2014 Extra virgin olive oil: “you need to make to do with what you have”

Old and high tech press in a mill close to Orvieto

2014 will be probably recorded as one of the most difficult years in extra virgin olive oil production in Umbria and Central Italy.
The humidity and the very unusual “tropical” weather, very rainy and hot, that we had during the last Summer and at the beginning of Autumn, significantly affected these precious fruits.

Thanks to its climate, windy and chilly especially in October, just before the harvest,  the gentle rolling hills, Umbria has the perfect terroir for the production of top level organic EVOOs, famous not only for its aromas and fragrance, but especially for the high quantity of antioxidants that in our extra virgin reaches the top of this very important range.


Our partner Roberta in her oil mill in Bevagna

We know that Mother Nature is not always benevolent towards her children and those who are involved in agriculture knows it very well.
Local evoo producers and consumers are aware of the fact that this year they have to “accontentarsi“, that more or less it means: you need to make to do with what you have. 
Oil mills would not open 24h/7 as it usually happens, and people know that the extra virgin will cost more this year, given to the insufficient quantity.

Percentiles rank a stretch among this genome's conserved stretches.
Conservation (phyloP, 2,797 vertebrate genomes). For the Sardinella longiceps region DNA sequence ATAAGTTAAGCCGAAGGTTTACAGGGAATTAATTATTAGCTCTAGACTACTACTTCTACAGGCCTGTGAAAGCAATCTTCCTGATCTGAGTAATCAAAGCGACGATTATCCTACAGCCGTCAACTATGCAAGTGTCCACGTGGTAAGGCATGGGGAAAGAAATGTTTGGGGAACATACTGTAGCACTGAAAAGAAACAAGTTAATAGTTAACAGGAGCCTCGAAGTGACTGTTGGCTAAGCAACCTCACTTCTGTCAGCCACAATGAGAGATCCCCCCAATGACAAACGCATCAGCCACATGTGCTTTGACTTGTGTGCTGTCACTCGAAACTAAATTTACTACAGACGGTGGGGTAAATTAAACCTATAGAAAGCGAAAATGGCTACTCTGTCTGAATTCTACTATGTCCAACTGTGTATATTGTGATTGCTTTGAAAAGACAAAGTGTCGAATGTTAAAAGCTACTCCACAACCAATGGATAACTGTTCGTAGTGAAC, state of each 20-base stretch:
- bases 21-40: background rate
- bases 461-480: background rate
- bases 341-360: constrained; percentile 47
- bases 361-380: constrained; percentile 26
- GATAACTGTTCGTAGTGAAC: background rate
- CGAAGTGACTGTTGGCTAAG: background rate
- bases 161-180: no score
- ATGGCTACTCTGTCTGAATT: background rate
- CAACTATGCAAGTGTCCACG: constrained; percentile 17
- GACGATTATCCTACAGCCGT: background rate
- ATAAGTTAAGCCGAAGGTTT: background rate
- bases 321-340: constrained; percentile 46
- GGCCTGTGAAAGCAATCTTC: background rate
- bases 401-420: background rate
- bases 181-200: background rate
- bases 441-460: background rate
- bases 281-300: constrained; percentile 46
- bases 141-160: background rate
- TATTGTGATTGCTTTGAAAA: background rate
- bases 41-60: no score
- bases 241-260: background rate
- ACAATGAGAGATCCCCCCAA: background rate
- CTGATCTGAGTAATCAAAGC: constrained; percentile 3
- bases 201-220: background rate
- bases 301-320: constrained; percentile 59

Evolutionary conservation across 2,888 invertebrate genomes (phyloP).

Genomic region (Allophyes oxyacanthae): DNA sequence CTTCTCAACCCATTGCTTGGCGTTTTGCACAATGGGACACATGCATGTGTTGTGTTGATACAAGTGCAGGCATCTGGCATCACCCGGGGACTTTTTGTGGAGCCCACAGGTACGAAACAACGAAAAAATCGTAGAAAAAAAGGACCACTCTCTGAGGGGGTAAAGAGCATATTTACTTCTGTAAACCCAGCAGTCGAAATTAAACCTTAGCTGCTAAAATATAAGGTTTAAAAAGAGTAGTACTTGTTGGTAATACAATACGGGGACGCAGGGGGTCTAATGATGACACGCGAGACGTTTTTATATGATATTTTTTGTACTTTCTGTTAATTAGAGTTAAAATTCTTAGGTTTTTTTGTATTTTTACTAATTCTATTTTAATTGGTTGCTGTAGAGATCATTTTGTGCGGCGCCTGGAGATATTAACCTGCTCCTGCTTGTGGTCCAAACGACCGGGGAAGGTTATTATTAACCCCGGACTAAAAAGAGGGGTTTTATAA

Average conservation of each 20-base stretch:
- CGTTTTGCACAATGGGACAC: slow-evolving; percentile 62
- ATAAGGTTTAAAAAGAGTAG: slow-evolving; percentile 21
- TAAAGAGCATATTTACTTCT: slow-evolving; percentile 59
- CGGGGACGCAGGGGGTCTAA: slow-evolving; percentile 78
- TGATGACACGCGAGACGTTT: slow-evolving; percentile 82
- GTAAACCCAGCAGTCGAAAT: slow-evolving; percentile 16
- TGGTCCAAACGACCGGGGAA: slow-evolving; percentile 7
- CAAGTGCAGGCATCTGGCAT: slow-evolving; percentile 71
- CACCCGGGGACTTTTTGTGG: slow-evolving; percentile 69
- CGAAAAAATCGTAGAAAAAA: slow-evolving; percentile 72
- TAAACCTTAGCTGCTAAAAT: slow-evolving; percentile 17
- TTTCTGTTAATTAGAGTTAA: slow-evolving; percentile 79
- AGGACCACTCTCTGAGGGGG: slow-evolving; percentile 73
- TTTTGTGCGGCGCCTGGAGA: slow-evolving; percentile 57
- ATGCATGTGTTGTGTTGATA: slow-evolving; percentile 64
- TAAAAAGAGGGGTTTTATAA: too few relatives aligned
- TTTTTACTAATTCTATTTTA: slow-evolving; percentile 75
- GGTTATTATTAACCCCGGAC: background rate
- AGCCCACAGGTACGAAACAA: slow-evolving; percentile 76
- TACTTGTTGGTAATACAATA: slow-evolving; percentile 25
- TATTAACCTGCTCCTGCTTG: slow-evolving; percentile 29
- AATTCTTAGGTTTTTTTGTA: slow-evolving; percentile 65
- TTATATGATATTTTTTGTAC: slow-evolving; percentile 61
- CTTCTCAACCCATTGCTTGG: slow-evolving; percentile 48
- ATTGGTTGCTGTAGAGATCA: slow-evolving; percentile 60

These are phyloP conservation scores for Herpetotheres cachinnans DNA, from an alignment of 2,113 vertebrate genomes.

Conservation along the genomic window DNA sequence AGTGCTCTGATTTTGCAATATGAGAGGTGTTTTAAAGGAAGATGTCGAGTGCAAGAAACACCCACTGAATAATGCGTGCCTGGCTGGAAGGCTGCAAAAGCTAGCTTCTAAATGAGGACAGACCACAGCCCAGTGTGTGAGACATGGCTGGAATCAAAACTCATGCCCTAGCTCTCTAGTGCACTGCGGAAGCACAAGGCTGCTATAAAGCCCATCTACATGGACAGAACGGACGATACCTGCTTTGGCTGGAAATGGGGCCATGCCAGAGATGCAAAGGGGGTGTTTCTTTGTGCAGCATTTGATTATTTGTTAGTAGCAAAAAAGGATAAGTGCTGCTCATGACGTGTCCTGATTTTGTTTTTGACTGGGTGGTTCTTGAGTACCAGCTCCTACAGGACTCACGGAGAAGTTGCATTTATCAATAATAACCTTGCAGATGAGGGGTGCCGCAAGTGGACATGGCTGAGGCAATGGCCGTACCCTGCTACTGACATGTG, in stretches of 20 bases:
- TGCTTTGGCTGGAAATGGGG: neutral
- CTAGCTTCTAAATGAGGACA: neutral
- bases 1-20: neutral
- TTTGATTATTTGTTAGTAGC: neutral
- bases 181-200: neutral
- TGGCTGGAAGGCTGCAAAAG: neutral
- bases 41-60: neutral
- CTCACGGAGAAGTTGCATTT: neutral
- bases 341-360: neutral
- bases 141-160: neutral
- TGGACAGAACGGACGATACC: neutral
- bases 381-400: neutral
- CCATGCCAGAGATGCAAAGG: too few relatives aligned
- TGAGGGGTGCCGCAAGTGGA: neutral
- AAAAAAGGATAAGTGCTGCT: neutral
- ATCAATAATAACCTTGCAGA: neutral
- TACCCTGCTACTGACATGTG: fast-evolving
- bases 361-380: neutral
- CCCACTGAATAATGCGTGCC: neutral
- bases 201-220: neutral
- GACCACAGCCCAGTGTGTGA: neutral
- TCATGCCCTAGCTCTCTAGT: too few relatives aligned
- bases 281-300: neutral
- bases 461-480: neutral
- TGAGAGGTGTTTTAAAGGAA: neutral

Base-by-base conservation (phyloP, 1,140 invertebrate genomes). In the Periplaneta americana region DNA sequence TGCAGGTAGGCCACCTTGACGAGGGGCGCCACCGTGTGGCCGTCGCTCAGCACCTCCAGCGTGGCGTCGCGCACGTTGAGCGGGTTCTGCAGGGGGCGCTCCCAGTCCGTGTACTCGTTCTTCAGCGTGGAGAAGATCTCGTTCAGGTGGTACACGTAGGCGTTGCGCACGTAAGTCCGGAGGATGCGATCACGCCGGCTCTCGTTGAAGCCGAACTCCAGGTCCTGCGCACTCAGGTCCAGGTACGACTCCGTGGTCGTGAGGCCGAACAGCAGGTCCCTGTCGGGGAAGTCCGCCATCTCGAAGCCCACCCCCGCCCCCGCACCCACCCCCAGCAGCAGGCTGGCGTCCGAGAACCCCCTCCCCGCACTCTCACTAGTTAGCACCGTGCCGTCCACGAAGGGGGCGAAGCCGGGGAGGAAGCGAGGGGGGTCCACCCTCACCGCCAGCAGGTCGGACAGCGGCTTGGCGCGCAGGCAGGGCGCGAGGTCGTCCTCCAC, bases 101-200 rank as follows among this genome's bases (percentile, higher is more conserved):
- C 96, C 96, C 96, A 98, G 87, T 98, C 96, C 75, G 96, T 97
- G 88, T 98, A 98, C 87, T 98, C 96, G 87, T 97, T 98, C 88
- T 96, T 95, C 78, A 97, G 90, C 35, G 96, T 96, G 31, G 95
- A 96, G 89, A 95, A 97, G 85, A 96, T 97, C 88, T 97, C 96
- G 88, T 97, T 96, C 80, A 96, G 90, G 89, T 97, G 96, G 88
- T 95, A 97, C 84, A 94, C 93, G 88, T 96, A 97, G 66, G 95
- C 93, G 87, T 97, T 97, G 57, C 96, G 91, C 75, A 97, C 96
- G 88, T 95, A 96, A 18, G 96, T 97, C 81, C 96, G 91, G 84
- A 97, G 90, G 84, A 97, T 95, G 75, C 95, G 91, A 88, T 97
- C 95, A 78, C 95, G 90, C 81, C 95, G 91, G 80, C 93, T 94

I’ve recently read several articles and posts on foreigner blogs that describe the situation in shocking terms.
Of course, we also are quite sad and worried (especially the producers), but I think that we, Umbrians, have a different approach on this problem simply because we are used to bad times.

Agriculture has an ancient tradition in Umbria

Until the 50s Umbria was a very poor region and many old people remind the hard times during and just after WWII, when even food was not enough. Younger people recall the extreme cold in 1956 and 1982, where thousand Umbrian olive trees died because of the frost and ice. These two years 1956 and 1982, carved in stone here in our shared memories, were really scary.
When an olive tree dies, it needs to be re-implanted and to grow a new tree that can produce a good quantity of olives, we need to wait for about 10-12 years, but we did it. We cried, we suffered,  but we re-implanted our olive groves and, in certain areas of the region, almost completely.

2014, that affected not the trees but the quantity/quality of olives, has simply reminded us again how little we are, how much we depend on Nature.
In these weeks, visiting my partners for my guided tours, all family-run companies at their third or forth generation in olive growing, I felt the very same mood: it’s just a bad year, it’s hard but it can happen. Agriculture is not a perfect science, you can do the best you can, but at the end everything depends on Nature.

Probably during the next tourist season when you are in our region, maybe the bruschetta we’ll offer you it would be less generous, but Umbrian extra virgin olive oil producers and their passion and love for their product are always here, ready to start again. 

***UPDATE 11th November 2014***
Our providers made the miracle, pressing only the best olives! We have secured a small quantity for our guided tours and tasting and our travelers! Our extravirgin olive oil tours are running in season 2014-15!
Join us 🙂 

Read my related post:

Extra Virgin Resurrection

The Food that made us: Chapter 1 olive oil 

Frantoi Aperti 2011